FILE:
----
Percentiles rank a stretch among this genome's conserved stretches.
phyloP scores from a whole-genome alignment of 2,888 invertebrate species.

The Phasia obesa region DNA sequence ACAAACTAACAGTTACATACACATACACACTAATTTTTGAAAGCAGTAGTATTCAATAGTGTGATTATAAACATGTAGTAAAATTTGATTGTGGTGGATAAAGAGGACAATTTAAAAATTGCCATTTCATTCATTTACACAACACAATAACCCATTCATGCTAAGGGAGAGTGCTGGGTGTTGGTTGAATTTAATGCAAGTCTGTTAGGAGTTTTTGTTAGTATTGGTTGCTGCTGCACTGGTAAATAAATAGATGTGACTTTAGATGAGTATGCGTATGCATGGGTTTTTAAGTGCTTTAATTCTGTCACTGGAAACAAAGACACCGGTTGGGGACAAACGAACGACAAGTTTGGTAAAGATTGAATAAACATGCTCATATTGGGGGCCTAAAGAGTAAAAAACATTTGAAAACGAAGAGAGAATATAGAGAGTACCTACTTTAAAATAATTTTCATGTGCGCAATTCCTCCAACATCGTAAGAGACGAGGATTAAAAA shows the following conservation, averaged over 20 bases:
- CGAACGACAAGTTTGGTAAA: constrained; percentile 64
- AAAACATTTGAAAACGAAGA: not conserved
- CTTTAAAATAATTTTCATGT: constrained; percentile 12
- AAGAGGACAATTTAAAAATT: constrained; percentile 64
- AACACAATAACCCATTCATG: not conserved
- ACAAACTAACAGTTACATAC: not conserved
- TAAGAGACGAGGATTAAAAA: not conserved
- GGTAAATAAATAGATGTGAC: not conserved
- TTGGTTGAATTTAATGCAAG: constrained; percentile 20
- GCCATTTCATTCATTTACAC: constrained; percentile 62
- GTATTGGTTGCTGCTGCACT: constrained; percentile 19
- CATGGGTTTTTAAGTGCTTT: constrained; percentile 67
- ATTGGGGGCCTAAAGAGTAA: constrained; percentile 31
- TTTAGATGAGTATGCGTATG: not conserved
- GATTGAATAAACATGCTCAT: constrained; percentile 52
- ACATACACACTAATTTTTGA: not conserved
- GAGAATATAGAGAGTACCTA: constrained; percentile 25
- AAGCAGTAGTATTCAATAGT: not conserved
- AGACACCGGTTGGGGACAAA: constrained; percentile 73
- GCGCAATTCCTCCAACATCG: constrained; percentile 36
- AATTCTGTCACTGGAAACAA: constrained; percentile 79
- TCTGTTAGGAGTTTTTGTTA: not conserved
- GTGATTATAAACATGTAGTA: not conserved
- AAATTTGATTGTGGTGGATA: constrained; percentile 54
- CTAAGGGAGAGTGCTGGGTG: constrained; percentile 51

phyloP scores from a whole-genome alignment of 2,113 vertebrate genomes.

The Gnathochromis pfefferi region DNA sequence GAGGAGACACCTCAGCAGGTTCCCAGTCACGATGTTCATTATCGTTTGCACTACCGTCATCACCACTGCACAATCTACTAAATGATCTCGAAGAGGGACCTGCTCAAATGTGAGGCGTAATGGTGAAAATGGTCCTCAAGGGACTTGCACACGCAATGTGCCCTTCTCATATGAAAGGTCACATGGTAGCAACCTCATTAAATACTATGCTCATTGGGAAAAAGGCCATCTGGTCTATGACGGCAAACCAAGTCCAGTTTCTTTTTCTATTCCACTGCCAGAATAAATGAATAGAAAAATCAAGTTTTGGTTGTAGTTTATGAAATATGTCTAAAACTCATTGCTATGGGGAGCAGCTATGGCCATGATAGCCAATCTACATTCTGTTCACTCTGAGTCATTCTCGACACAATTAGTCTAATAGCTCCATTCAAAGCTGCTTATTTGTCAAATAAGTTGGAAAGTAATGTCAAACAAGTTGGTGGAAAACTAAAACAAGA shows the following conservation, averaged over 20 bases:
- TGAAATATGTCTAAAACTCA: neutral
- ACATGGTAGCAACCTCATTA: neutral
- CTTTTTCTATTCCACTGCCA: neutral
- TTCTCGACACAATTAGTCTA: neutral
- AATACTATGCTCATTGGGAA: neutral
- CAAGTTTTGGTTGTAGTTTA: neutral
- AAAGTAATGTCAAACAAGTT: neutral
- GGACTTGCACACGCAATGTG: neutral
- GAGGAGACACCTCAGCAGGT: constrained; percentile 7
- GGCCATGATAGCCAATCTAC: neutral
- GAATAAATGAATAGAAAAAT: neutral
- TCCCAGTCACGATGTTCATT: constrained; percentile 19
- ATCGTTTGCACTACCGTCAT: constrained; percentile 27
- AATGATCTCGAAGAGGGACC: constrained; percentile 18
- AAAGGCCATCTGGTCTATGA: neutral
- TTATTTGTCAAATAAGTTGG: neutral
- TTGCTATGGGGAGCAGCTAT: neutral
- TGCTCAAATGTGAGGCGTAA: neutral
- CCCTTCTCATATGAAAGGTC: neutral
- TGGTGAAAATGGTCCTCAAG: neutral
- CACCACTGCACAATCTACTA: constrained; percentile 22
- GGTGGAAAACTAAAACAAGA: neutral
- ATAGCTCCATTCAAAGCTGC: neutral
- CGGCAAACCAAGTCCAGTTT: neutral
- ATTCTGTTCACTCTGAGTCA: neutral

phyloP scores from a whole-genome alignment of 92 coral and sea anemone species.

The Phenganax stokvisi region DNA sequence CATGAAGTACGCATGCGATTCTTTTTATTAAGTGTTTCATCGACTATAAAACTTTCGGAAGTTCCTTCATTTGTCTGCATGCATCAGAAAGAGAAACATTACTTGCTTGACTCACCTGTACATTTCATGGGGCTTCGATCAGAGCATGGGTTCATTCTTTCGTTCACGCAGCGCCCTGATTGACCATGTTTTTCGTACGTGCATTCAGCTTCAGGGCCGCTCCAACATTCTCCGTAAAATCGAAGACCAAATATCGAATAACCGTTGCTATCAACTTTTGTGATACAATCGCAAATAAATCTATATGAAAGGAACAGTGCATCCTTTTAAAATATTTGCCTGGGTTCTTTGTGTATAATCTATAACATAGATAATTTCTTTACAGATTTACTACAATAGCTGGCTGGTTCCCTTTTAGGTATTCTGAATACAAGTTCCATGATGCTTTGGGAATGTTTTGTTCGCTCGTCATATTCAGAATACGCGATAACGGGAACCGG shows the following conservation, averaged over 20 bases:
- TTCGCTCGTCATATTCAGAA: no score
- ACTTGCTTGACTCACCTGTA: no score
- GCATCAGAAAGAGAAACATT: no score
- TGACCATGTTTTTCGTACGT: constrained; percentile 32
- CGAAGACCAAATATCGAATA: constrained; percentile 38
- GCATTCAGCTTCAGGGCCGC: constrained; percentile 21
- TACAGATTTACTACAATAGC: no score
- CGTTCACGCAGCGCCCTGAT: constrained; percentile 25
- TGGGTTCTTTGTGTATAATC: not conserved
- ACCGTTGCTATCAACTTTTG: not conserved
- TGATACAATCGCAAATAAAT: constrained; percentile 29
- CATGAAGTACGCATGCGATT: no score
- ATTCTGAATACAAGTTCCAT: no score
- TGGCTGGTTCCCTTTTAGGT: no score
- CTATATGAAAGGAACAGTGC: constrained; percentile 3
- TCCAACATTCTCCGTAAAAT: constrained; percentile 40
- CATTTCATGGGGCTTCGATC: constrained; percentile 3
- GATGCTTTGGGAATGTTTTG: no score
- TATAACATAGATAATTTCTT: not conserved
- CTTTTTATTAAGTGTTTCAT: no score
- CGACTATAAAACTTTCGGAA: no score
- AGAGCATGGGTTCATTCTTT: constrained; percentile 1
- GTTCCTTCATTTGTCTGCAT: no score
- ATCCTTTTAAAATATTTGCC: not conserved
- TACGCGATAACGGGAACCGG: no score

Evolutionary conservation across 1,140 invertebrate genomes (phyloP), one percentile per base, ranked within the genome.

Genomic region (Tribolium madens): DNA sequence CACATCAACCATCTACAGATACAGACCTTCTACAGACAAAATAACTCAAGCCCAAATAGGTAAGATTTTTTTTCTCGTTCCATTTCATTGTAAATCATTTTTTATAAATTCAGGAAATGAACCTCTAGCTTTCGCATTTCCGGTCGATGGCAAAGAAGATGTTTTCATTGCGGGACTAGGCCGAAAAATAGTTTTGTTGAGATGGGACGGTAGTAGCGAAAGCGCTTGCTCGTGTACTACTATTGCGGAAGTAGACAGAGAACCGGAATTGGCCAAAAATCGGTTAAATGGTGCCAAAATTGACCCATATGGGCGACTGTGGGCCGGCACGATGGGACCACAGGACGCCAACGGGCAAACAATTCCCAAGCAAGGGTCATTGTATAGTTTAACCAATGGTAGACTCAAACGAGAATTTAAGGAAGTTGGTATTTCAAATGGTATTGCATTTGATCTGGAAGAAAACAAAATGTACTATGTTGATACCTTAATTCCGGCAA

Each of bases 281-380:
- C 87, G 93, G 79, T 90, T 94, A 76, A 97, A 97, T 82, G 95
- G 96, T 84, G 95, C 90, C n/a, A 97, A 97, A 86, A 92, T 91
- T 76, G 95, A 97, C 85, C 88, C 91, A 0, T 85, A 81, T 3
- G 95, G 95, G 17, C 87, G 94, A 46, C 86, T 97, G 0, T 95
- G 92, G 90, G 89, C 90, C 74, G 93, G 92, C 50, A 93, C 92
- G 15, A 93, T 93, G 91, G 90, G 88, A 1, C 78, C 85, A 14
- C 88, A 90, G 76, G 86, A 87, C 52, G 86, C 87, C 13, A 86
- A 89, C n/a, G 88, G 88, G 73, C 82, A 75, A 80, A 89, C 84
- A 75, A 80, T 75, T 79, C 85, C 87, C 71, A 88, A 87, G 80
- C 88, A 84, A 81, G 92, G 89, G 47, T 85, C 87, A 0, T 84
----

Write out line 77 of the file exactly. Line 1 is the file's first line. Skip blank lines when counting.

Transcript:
- CTTTTTATTAAGTGTTTCAT: no score